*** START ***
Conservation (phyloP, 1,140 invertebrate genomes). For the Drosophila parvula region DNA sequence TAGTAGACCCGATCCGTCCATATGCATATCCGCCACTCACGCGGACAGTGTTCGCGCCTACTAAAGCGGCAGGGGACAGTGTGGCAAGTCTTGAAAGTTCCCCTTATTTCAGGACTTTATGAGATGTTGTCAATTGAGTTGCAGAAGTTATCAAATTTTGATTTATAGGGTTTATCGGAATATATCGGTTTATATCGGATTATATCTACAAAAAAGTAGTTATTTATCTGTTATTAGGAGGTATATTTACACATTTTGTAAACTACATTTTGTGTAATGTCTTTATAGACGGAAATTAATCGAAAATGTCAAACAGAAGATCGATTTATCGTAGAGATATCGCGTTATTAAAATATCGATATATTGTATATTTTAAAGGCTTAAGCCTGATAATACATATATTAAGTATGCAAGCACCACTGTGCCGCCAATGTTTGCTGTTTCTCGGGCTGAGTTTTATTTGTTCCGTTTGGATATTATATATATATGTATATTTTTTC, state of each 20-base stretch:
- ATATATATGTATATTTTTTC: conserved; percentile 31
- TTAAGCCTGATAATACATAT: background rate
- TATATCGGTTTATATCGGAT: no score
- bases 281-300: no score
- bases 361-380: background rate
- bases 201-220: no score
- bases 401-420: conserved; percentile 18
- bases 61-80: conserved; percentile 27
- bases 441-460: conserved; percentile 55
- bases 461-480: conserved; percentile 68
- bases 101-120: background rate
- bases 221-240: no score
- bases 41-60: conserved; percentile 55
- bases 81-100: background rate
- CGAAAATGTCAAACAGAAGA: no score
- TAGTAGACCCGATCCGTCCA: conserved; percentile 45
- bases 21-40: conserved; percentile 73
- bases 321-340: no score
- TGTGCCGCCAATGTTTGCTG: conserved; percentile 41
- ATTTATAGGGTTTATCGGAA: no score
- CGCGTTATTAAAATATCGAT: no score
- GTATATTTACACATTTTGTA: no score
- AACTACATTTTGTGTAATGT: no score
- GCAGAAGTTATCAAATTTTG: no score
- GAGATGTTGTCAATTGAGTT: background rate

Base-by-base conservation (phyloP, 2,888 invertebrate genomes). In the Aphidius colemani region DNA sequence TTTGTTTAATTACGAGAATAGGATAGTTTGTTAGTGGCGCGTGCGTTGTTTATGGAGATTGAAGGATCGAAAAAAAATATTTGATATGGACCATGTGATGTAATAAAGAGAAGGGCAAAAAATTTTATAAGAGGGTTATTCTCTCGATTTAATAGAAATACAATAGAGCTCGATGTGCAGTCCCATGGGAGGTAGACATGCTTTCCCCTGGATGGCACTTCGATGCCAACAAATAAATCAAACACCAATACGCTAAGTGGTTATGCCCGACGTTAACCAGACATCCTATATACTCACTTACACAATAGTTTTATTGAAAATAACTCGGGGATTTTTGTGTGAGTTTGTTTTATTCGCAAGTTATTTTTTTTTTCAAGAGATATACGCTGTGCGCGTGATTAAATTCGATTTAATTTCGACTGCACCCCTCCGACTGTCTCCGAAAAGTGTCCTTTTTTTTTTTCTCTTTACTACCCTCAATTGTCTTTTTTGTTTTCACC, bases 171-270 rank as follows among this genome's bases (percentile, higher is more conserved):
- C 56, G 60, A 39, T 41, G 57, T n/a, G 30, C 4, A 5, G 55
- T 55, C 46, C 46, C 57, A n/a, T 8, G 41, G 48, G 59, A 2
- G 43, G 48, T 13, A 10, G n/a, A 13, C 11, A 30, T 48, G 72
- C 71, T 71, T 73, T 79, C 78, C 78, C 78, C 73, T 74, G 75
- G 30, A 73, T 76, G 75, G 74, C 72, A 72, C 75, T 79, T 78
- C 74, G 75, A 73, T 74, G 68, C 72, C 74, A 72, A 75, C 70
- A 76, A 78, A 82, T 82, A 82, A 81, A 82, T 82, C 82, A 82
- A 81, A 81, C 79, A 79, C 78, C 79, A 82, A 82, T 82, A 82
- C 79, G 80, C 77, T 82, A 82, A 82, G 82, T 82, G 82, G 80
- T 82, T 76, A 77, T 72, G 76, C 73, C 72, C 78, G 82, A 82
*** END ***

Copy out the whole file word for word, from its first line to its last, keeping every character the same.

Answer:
Conservation (phyloP, 1,140 invertebrate genomes). For the Drosophila parvula region DNA sequence TAGTAGACCCGATCCGTCCATATGCATATCCGCCACTCACGCGGACAGTGTTCGCGCCTACTAAAGCGGCAGGGGACAGTGTGGCAAGTCTTGAAAGTTCCCCTTATTTCAGGACTTTATGAGATGTTGTCAATTGAGTTGCAGAAGTTATCAAATTTTGATTTATAGGGTTTATCGGAATATATCGGTTTATATCGGATTATATCTACAAAAAAGTAGTTATTTATCTGTTATTAGGAGGTATATTTACACATTTTGTAAACTACATTTTGTGTAATGTCTTTATAGACGGAAATTAATCGAAAATGTCAAACAGAAGATCGATTTATCGTAGAGATATCGCGTTATTAAAATATCGATATATTGTATATTTTAAAGGCTTAAGCCTGATAATACATATATTAAGTATGCAAGCACCACTGTGCCGCCAATGTTTGCTGTTTCTCGGGCTGAGTTTTATTTGTTCCGTTTGGATATTATATATATATGTATATTTTTTC, state of each 20-base stretch:
- ATATATATGTATATTTTTTC: conserved; percentile 31
- TTAAGCCTGATAATACATAT: background rate
- TATATCGGTTTATATCGGAT: no score
- bases 281-300: no score
- bases 361-380: background rate
- bases 201-220: no score
- bases 401-420: conserved; percentile 18
- bases 61-80: conserved; percentile 27
- bases 441-460: conserved; percentile 55
- bases 461-480: conserved; percentile 68
- bases 101-120: background rate
- bases 221-240: no score
- bases 41-60: conserved; percentile 55
- bases 81-100: background rate
- CGAAAATGTCAAACAGAAGA: no score
- TAGTAGACCCGATCCGTCCA: conserved; percentile 45
- bases 21-40: conserved; percentile 73
- bases 321-340: no score
- TGTGCCGCCAATGTTTGCTG: conserved; percentile 41
- ATTTATAGGGTTTATCGGAA: no score
- CGCGTTATTAAAATATCGAT: no score
- GTATATTTACACATTTTGTA: no score
- AACTACATTTTGTGTAATGT: no score
- GCAGAAGTTATCAAATTTTG: no score
- GAGATGTTGTCAATTGAGTT: background rate

Base-by-base conservation (phyloP, 2,888 invertebrate genomes). In the Aphidius colemani region DNA sequence TTTGTTTAATTACGAGAATAGGATAGTTTGTTAGTGGCGCGTGCGTTGTTTATGGAGATTGAAGGATCGAAAAAAAATATTTGATATGGACCATGTGATGTAATAAAGAGAAGGGCAAAAAATTTTATAAGAGGGTTATTCTCTCGATTTAATAGAAATACAATAGAGCTCGATGTGCAGTCCCATGGGAGGTAGACATGCTTTCCCCTGGATGGCACTTCGATGCCAACAAATAAATCAAACACCAATACGCTAAGTGGTTATGCCCGACGTTAACCAGACATCCTATATACTCACTTACACAATAGTTTTATTGAAAATAACTCGGGGATTTTTGTGTGAGTTTGTTTTATTCGCAAGTTATTTTTTTTTTCAAGAGATATACGCTGTGCGCGTGATTAAATTCGATTTAATTTCGACTGCACCCCTCCGACTGTCTCCGAAAAGTGTCCTTTTTTTTTTTCTCTTTACTACCCTCAATTGTCTTTTTTGTTTTCACC, bases 171-270 rank as follows among this genome's bases (percentile, higher is more conserved):
- C 56, G 60, A 39, T 41, G 57, T n/a, G 30, C 4, A 5, G 55
- T 55, C 46, C 46, C 57, A n/a, T 8, G 41, G 48, G 59, A 2
- G 43, G 48, T 13, A 10, G n/a, A 13, C 11, A 30, T 48, G 72
- C 71, T 71, T 73, T 79, C 78, C 78, C 78, C 73, T 74, G 75
- G 30, A 73, T 76, G 75, G 74, C 72, A 72, C 75, T 79, T 78
- C 74, G 75, A 73, T 74, G 68, C 72, C 74, A 72, A 75, C 70
- A 76, A 78, A 82, T 82, A 82, A 81, A 82, T 82, C 82, A 82
- A 81, A 81, C 79, A 79, C 78, C 79, A 82, A 82, T 82, A 82
- C 79, G 80, C 77, T 82, A 82, A 82, G 82, T 82, G 82, G 80
- T 82, T 76, A 77, T 72, G 76, C 73, C 72, C 78, G 82, A 82